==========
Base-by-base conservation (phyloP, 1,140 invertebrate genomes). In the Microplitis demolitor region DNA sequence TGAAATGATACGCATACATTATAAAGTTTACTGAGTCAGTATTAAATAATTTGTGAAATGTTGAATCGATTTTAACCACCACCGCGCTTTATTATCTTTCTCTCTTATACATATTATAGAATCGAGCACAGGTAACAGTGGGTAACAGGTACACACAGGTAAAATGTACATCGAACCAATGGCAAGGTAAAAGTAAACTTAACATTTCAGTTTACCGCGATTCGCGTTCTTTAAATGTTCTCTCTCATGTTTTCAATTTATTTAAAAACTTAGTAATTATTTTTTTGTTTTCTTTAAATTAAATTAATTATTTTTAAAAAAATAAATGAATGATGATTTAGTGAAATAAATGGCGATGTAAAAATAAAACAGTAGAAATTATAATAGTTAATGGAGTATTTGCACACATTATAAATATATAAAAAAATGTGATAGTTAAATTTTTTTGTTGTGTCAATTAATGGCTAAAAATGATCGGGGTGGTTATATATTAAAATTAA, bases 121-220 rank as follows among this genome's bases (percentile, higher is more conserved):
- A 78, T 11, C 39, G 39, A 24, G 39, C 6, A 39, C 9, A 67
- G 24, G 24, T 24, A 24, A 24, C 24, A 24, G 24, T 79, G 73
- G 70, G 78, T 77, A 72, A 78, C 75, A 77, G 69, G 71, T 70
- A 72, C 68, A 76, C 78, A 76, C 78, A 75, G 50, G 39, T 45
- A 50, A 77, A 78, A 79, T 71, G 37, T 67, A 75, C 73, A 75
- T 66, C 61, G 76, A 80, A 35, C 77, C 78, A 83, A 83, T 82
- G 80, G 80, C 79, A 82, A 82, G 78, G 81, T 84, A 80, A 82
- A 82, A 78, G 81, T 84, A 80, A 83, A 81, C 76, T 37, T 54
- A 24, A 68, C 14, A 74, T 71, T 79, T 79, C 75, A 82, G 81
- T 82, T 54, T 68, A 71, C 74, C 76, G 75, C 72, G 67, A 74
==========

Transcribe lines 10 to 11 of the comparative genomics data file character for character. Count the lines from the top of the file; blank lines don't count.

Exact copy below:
- A 24, A 68, C 14, A 74, T 71, T 79, T 79, C 75, A 82, G 81
- T 82, T 54, T 68, A 71, C 74, C 76, G 75, C 72, G 67, A 74